The song of the week, that’s what it is. Each week, when I take my Mama out to lunch, she sings a song of one kind or another. About a month ago, it was, “I Don’t Know Why I Love You Like I Do.” Two weeks before that it was, ” Life Is Like a Mountain Railway.” I never know what tune will show up and it is always intriguing to see how often she sings it during our 90 minutes together twice each week.
Do you remember it? I didn’t, until she started to sing it. And she got all of these words, too:
My oh my, what a wonderful day
Plenty of sunshine heading my way
Mister bluebird on my shoulder
It’s the truth
Everything is satisfactual
— by Allie Wrubel and Ray Gilbert, for Disney’s 1946 film, “Song of the South”
I’m telling you, friends, you haven’t lived until you’ve heard a lovely, frail 95-year-old, dementia-stricken woman singing that song with all her heart, especially that line about the bluebird. Something about the word ‘satisfactual‘ spilling out of her just undoes me.
Because so much of her life is anything but satisfactual, isn’t it? At least, as we are trained by our culture and our own life experience to understand what a satisfying life looks like.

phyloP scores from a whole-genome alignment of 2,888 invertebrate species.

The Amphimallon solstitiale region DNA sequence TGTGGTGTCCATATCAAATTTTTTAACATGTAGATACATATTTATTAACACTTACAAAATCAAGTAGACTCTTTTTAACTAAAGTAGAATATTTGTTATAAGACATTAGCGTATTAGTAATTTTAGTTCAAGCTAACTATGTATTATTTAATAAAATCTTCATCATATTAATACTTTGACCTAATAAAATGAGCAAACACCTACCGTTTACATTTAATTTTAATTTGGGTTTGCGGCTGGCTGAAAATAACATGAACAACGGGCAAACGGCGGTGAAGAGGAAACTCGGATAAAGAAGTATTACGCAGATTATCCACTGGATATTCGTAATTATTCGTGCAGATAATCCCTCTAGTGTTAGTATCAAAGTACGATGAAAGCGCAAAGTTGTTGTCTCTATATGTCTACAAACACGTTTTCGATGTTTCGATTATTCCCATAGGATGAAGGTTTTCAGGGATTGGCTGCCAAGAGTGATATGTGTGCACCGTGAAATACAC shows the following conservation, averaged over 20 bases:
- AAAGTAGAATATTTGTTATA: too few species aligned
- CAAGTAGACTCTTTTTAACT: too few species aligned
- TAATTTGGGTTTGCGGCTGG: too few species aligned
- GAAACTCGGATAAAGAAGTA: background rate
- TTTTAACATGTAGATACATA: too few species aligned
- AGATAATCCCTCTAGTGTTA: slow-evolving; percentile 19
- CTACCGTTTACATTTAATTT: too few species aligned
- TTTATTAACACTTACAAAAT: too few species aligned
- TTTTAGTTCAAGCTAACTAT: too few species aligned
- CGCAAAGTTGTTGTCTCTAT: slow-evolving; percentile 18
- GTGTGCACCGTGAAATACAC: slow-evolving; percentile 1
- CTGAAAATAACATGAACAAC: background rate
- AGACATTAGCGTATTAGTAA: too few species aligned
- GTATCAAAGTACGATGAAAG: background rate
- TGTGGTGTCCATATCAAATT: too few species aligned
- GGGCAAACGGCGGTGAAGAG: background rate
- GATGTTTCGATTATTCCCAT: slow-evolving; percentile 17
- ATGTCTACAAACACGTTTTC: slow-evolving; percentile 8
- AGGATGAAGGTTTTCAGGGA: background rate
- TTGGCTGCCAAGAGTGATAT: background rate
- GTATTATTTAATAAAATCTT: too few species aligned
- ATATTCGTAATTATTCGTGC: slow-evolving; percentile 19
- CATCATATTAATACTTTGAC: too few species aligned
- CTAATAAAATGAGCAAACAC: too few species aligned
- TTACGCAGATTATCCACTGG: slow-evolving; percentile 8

I miss so much about the mom-that-used-to-be — I miss sharing good books and conversation, I miss making fudge when we’re feeling in need of a pick-me-up, I miss watching her ride the southern California waves on a boogie board, I miss her sharp insights into people and situations. Yeah, all those things are no more. That is true.
But. BUT. As hard as it is to walk this road, as tired as I frequently get by the constant repetition and confusion (as this post loudly attests), beauty remains.
Snippets of today’s conversation:
“Oh, I am so glad you called on me and are taking me out for a drive!”
“Isn’t this a beautiful city?”
“I just love to go driving!”
“Do you think I might bring my parents here someday? (Meaning her caregivers, I have finally figured out!)
“You are such a wonderful person, so kind to me and so beautiful, too.”
“Thank you, thank you so much for this beautiful day!”
And in and around it all was that gloriously silly song.
Kinda made my day.